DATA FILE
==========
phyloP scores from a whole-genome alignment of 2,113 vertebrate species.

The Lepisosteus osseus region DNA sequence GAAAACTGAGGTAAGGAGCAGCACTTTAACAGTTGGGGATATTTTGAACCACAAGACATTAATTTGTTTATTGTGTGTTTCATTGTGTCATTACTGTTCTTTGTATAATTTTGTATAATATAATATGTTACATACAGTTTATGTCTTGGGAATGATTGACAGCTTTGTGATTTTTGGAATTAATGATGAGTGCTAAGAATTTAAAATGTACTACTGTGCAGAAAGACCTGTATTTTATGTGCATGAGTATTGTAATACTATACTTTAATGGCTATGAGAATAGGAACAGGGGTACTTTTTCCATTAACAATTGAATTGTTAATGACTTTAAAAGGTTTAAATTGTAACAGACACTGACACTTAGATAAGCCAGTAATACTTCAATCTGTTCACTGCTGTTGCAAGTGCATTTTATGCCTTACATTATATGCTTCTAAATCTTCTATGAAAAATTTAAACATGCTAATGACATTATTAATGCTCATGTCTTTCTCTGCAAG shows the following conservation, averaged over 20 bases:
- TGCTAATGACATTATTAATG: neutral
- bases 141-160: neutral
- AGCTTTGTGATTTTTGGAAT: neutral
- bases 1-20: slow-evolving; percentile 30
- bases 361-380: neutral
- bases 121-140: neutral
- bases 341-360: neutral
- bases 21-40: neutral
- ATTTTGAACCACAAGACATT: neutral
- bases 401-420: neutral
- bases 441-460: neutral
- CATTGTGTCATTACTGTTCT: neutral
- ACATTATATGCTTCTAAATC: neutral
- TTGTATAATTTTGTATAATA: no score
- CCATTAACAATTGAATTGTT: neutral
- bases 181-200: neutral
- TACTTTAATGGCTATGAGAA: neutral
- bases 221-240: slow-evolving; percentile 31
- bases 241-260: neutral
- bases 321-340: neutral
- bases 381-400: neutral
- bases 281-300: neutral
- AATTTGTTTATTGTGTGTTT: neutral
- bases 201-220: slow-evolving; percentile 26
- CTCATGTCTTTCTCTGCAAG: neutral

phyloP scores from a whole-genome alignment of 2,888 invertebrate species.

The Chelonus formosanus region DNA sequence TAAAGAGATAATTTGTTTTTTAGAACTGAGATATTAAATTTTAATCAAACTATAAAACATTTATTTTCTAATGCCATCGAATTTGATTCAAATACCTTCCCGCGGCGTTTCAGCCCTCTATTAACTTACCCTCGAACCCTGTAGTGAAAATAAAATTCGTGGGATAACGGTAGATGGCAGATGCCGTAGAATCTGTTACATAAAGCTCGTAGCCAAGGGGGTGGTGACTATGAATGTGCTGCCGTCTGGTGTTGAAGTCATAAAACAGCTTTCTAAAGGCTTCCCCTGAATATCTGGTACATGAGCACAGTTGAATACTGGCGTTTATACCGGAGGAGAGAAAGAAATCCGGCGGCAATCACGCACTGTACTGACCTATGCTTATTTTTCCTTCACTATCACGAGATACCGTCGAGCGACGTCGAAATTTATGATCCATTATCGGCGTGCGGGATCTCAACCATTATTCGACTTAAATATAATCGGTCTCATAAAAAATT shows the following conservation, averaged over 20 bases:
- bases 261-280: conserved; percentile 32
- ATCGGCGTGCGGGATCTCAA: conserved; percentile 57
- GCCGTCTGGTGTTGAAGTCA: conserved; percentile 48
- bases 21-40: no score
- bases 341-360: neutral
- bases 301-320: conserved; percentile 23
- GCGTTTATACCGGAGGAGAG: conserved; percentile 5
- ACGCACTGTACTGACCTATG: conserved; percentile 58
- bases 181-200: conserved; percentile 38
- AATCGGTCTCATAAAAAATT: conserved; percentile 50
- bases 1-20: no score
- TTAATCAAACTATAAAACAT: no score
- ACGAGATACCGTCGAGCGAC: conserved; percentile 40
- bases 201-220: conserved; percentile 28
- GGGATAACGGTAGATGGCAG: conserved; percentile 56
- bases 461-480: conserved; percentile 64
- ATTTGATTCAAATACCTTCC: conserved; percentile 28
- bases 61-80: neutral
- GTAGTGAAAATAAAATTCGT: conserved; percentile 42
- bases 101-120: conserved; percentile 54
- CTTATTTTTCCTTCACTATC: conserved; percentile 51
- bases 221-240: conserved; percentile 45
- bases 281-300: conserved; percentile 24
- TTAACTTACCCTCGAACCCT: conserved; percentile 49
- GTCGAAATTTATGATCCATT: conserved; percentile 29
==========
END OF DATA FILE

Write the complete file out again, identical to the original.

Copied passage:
phyloP scores from a whole-genome alignment of 2,113 vertebrate species.

The Lepisosteus osseus region DNA sequence GAAAACTGAGGTAAGGAGCAGCACTTTAACAGTTGGGGATATTTTGAACCACAAGACATTAATTTGTTTATTGTGTGTTTCATTGTGTCATTACTGTTCTTTGTATAATTTTGTATAATATAATATGTTACATACAGTTTATGTCTTGGGAATGATTGACAGCTTTGTGATTTTTGGAATTAATGATGAGTGCTAAGAATTTAAAATGTACTACTGTGCAGAAAGACCTGTATTTTATGTGCATGAGTATTGTAATACTATACTTTAATGGCTATGAGAATAGGAACAGGGGTACTTTTTCCATTAACAATTGAATTGTTAATGACTTTAAAAGGTTTAAATTGTAACAGACACTGACACTTAGATAAGCCAGTAATACTTCAATCTGTTCACTGCTGTTGCAAGTGCATTTTATGCCTTACATTATATGCTTCTAAATCTTCTATGAAAAATTTAAACATGCTAATGACATTATTAATGCTCATGTCTTTCTCTGCAAG shows the following conservation, averaged over 20 bases:
- TGCTAATGACATTATTAATG: neutral
- bases 141-160: neutral
- AGCTTTGTGATTTTTGGAAT: neutral
- bases 1-20: slow-evolving; percentile 30
- bases 361-380: neutral
- bases 121-140: neutral
- bases 341-360: neutral
- bases 21-40: neutral
- ATTTTGAACCACAAGACATT: neutral
- bases 401-420: neutral
- bases 441-460: neutral
- CATTGTGTCATTACTGTTCT: neutral
- ACATTATATGCTTCTAAATC: neutral
- TTGTATAATTTTGTATAATA: no score
- CCATTAACAATTGAATTGTT: neutral
- bases 181-200: neutral
- TACTTTAATGGCTATGAGAA: neutral
- bases 221-240: slow-evolving; percentile 31
- bases 241-260: neutral
- bases 321-340: neutral
- bases 381-400: neutral
- bases 281-300: neutral
- AATTTGTTTATTGTGTGTTT: neutral
- bases 201-220: slow-evolving; percentile 26
- CTCATGTCTTTCTCTGCAAG: neutral

phyloP scores from a whole-genome alignment of 2,888 invertebrate species.

The Chelonus formosanus region DNA sequence TAAAGAGATAATTTGTTTTTTAGAACTGAGATATTAAATTTTAATCAAACTATAAAACATTTATTTTCTAATGCCATCGAATTTGATTCAAATACCTTCCCGCGGCGTTTCAGCCCTCTATTAACTTACCCTCGAACCCTGTAGTGAAAATAAAATTCGTGGGATAACGGTAGATGGCAGATGCCGTAGAATCTGTTACATAAAGCTCGTAGCCAAGGGGGTGGTGACTATGAATGTGCTGCCGTCTGGTGTTGAAGTCATAAAACAGCTTTCTAAAGGCTTCCCCTGAATATCTGGTACATGAGCACAGTTGAATACTGGCGTTTATACCGGAGGAGAGAAAGAAATCCGGCGGCAATCACGCACTGTACTGACCTATGCTTATTTTTCCTTCACTATCACGAGATACCGTCGAGCGACGTCGAAATTTATGATCCATTATCGGCGTGCGGGATCTCAACCATTATTCGACTTAAATATAATCGGTCTCATAAAAAATT shows the following conservation, averaged over 20 bases:
- bases 261-280: conserved; percentile 32
- ATCGGCGTGCGGGATCTCAA: conserved; percentile 57
- GCCGTCTGGTGTTGAAGTCA: conserved; percentile 48
- bases 21-40: no score
- bases 341-360: neutral
- bases 301-320: conserved; percentile 23
- GCGTTTATACCGGAGGAGAG: conserved; percentile 5
- ACGCACTGTACTGACCTATG: conserved; percentile 58
- bases 181-200: conserved; percentile 38
- AATCGGTCTCATAAAAAATT: conserved; percentile 50
- bases 1-20: no score
- TTAATCAAACTATAAAACAT: no score
- ACGAGATACCGTCGAGCGAC: conserved; percentile 40
- bases 201-220: conserved; percentile 28
- GGGATAACGGTAGATGGCAG: conserved; percentile 56
- bases 461-480: conserved; percentile 64
- ATTTGATTCAAATACCTTCC: conserved; percentile 28
- bases 61-80: neutral
- GTAGTGAAAATAAAATTCGT: conserved; percentile 42
- bases 101-120: conserved; percentile 54
- CTTATTTTTCCTTCACTATC: conserved; percentile 51
- bases 221-240: conserved; percentile 45
- bases 281-300: conserved; percentile 24
- TTAACTTACCCTCGAACCCT: conserved; percentile 49
- GTCGAAATTTATGATCCATT: conserved; percentile 29